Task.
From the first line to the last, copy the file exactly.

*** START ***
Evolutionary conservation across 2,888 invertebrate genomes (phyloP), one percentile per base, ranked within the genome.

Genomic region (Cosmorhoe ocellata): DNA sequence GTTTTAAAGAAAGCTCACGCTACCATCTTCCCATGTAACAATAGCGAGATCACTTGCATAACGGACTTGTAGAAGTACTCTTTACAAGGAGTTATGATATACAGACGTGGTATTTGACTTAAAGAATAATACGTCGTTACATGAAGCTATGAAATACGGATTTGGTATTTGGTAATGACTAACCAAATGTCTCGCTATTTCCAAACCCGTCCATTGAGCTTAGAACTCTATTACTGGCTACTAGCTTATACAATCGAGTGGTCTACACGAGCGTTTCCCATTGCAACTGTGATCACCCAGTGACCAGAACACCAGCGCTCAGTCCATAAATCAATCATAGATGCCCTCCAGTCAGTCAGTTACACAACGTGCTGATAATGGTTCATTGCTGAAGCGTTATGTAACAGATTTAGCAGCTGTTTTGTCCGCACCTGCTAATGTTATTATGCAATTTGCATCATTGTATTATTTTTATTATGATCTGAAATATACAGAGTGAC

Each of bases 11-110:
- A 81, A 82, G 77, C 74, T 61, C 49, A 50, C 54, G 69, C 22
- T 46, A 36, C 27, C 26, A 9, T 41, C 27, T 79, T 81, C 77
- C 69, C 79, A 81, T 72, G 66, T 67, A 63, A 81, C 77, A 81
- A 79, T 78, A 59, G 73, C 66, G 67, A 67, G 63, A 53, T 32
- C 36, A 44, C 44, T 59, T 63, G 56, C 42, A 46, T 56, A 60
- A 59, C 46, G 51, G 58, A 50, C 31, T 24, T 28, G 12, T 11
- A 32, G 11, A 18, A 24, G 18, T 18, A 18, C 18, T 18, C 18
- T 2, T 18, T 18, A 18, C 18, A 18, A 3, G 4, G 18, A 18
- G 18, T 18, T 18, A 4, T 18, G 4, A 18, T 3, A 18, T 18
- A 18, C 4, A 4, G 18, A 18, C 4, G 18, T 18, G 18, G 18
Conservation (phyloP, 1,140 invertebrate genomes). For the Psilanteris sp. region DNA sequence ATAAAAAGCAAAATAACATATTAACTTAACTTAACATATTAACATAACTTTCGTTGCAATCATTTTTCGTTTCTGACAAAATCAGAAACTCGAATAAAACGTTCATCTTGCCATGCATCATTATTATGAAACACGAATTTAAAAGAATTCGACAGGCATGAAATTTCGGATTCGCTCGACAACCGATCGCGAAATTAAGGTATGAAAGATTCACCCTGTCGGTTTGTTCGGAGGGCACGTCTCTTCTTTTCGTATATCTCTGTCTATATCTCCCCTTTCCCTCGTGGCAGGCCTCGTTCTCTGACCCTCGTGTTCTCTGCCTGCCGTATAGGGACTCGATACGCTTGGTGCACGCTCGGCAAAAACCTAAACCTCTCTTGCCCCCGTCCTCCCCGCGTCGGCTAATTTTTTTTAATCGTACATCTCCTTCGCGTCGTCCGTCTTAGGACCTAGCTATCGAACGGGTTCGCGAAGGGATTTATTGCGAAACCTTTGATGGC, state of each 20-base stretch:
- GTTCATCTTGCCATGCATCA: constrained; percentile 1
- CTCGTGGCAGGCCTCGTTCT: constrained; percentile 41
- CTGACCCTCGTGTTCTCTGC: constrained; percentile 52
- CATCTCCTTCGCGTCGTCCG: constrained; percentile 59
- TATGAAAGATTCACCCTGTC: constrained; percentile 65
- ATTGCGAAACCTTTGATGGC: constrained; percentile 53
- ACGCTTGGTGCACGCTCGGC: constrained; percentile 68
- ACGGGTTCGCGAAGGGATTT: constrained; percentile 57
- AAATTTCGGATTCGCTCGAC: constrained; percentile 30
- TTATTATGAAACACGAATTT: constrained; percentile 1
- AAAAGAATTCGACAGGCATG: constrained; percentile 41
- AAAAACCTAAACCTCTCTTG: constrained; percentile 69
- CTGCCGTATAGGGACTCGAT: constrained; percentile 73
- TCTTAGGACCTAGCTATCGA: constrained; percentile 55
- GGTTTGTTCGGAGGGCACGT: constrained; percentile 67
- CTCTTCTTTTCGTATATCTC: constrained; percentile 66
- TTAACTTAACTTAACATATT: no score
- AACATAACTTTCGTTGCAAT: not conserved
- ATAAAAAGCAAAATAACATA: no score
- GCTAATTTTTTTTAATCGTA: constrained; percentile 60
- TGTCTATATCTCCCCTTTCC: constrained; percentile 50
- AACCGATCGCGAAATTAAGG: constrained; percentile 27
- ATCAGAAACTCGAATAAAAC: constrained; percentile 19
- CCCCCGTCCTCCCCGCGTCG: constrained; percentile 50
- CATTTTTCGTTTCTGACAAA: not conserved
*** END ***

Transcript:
Evolutionary conservation across 2,888 invertebrate genomes (phyloP), one percentile per base, ranked within the genome.

Genomic region (Cosmorhoe ocellata): DNA sequence GTTTTAAAGAAAGCTCACGCTACCATCTTCCCATGTAACAATAGCGAGATCACTTGCATAACGGACTTGTAGAAGTACTCTTTACAAGGAGTTATGATATACAGACGTGGTATTTGACTTAAAGAATAATACGTCGTTACATGAAGCTATGAAATACGGATTTGGTATTTGGTAATGACTAACCAAATGTCTCGCTATTTCCAAACCCGTCCATTGAGCTTAGAACTCTATTACTGGCTACTAGCTTATACAATCGAGTGGTCTACACGAGCGTTTCCCATTGCAACTGTGATCACCCAGTGACCAGAACACCAGCGCTCAGTCCATAAATCAATCATAGATGCCCTCCAGTCAGTCAGTTACACAACGTGCTGATAATGGTTCATTGCTGAAGCGTTATGTAACAGATTTAGCAGCTGTTTTGTCCGCACCTGCTAATGTTATTATGCAATTTGCATCATTGTATTATTTTTATTATGATCTGAAATATACAGAGTGAC

Each of bases 11-110:
- A 81, A 82, G 77, C 74, T 61, C 49, A 50, C 54, G 69, C 22
- T 46, A 36, C 27, C 26, A 9, T 41, C 27, T 79, T 81, C 77
- C 69, C 79, A 81, T 72, G 66, T 67, A 63, A 81, C 77, A 81
- A 79, T 78, A 59, G 73, C 66, G 67, A 67, G 63, A 53, T 32
- C 36, A 44, C 44, T 59, T 63, G 56, C 42, A 46, T 56, A 60
- A 59, C 46, G 51, G 58, A 50, C 31, T 24, T 28, G 12, T 11
- A 32, G 11, A 18, A 24, G 18, T 18, A 18, C 18, T 18, C 18
- T 2, T 18, T 18, A 18, C 18, A 18, A 3, G 4, G 18, A 18
- G 18, T 18, T 18, A 4, T 18, G 4, A 18, T 3, A 18, T 18
- A 18, C 4, A 4, G 18, A 18, C 4, G 18, T 18, G 18, G 18
Conservation (phyloP, 1,140 invertebrate genomes). For the Psilanteris sp. region DNA sequence ATAAAAAGCAAAATAACATATTAACTTAACTTAACATATTAACATAACTTTCGTTGCAATCATTTTTCGTTTCTGACAAAATCAGAAACTCGAATAAAACGTTCATCTTGCCATGCATCATTATTATGAAACACGAATTTAAAAGAATTCGACAGGCATGAAATTTCGGATTCGCTCGACAACCGATCGCGAAATTAAGGTATGAAAGATTCACCCTGTCGGTTTGTTCGGAGGGCACGTCTCTTCTTTTCGTATATCTCTGTCTATATCTCCCCTTTCCCTCGTGGCAGGCCTCGTTCTCTGACCCTCGTGTTCTCTGCCTGCCGTATAGGGACTCGATACGCTTGGTGCACGCTCGGCAAAAACCTAAACCTCTCTTGCCCCCGTCCTCCCCGCGTCGGCTAATTTTTTTTAATCGTACATCTCCTTCGCGTCGTCCGTCTTAGGACCTAGCTATCGAACGGGTTCGCGAAGGGATTTATTGCGAAACCTTTGATGGC, state of each 20-base stretch:
- GTTCATCTTGCCATGCATCA: constrained; percentile 1
- CTCGTGGCAGGCCTCGTTCT: constrained; percentile 41
- CTGACCCTCGTGTTCTCTGC: constrained; percentile 52
- CATCTCCTTCGCGTCGTCCG: constrained; percentile 59
- TATGAAAGATTCACCCTGTC: constrained; percentile 65
- ATTGCGAAACCTTTGATGGC: constrained; percentile 53
- ACGCTTGGTGCACGCTCGGC: constrained; percentile 68
- ACGGGTTCGCGAAGGGATTT: constrained; percentile 57
- AAATTTCGGATTCGCTCGAC: constrained; percentile 30
- TTATTATGAAACACGAATTT: constrained; percentile 1
- AAAAGAATTCGACAGGCATG: constrained; percentile 41
- AAAAACCTAAACCTCTCTTG: constrained; percentile 69
- CTGCCGTATAGGGACTCGAT: constrained; percentile 73
- TCTTAGGACCTAGCTATCGA: constrained; percentile 55
- GGTTTGTTCGGAGGGCACGT: constrained; percentile 67
- CTCTTCTTTTCGTATATCTC: constrained; percentile 66
- TTAACTTAACTTAACATATT: no score
- AACATAACTTTCGTTGCAAT: not conserved
- ATAAAAAGCAAAATAACATA: no score
- GCTAATTTTTTTTAATCGTA: constrained; percentile 60
- TGTCTATATCTCCCCTTTCC: constrained; percentile 50
- AACCGATCGCGAAATTAAGG: constrained; percentile 27
- ATCAGAAACTCGAATAAAAC: constrained; percentile 19
- CCCCCGTCCTCCCCGCGTCG: constrained; percentile 50
- CATTTTTCGTTTCTGACAAA: not conserved